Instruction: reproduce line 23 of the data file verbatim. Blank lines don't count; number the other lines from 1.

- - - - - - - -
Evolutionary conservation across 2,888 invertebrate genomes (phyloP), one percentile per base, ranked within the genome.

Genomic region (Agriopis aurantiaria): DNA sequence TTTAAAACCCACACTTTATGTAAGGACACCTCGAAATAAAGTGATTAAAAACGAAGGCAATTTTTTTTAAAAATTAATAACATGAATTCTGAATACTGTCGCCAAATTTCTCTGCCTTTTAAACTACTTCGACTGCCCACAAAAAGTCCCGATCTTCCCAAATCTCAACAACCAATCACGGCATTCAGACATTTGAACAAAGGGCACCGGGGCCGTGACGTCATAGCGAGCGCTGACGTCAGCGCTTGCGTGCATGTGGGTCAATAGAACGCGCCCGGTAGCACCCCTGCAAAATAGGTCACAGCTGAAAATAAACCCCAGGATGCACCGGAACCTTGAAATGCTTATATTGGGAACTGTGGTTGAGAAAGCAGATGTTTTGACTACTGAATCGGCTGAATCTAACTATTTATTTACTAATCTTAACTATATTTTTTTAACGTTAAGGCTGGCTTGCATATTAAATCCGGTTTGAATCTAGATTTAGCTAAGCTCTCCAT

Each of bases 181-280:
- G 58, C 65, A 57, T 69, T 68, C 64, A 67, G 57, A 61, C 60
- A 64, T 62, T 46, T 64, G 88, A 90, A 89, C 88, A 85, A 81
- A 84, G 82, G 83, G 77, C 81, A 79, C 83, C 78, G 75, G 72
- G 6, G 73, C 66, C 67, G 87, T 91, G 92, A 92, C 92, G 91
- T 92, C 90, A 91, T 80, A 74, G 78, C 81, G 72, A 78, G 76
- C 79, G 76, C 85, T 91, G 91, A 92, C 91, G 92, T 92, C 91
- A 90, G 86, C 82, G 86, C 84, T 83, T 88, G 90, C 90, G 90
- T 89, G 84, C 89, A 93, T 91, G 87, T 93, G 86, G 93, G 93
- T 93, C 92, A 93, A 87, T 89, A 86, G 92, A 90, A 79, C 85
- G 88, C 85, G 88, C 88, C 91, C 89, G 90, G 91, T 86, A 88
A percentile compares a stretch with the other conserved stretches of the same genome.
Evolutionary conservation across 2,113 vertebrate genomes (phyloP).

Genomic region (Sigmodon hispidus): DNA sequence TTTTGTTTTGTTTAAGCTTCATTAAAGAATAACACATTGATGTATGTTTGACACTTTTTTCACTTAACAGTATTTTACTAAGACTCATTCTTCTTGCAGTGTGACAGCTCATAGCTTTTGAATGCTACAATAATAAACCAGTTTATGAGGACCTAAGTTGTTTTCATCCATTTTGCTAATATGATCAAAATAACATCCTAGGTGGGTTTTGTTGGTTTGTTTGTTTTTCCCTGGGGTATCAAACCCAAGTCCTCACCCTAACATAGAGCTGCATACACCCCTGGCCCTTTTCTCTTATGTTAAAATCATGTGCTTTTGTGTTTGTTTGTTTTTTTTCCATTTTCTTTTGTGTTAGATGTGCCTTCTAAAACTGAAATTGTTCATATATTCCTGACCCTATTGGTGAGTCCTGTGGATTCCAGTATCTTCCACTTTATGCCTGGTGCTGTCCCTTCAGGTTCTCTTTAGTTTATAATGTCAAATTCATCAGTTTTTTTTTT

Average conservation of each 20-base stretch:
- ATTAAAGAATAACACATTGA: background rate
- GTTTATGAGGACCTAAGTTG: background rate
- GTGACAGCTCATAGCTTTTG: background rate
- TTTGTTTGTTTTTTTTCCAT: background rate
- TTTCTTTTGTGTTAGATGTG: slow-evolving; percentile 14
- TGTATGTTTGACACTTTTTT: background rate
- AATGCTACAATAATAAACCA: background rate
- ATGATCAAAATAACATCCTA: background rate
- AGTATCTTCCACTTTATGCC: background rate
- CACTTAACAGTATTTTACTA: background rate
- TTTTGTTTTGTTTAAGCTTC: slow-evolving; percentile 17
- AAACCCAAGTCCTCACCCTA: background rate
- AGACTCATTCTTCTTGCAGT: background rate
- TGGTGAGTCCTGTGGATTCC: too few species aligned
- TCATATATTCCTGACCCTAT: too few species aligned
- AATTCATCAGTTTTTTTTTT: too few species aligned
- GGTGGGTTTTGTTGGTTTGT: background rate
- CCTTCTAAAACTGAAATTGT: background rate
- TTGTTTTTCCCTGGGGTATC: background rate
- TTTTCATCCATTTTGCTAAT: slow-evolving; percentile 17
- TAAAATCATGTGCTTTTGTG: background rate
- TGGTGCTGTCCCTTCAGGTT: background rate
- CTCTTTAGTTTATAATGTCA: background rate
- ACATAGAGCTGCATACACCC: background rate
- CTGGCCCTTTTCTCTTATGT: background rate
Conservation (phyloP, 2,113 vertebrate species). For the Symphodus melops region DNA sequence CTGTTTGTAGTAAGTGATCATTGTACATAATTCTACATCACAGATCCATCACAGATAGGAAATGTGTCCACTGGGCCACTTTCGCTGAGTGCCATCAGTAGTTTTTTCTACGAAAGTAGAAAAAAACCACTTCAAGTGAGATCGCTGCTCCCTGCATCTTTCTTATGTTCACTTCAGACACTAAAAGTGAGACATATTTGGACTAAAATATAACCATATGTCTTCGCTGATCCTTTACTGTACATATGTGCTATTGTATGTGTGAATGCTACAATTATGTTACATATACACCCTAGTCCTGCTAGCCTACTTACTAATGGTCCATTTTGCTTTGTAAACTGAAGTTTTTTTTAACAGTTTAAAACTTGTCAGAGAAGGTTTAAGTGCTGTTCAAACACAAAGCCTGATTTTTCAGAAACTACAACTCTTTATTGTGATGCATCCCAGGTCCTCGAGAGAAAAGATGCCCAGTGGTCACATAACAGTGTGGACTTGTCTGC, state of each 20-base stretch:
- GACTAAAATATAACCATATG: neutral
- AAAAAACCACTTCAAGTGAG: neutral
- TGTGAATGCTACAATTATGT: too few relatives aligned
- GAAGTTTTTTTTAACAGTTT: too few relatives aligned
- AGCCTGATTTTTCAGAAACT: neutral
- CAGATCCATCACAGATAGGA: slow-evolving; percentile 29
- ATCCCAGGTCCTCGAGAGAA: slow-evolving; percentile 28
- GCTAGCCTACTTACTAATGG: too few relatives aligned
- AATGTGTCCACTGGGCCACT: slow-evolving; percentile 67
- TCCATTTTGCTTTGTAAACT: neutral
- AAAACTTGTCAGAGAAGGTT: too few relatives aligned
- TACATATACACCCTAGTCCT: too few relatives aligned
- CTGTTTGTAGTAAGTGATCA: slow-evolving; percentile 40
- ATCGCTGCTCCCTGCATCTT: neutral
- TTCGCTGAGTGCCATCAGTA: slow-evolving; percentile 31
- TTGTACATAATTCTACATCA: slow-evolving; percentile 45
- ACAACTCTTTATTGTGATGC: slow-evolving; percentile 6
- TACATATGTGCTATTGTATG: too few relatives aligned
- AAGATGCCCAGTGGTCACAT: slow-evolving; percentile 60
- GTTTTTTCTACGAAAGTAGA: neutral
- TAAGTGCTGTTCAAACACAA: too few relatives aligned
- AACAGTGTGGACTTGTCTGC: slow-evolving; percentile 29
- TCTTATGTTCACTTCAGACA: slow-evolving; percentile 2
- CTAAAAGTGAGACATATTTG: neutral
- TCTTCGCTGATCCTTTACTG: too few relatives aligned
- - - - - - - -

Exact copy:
- TGTATGTTTGACACTTTTTT: background rate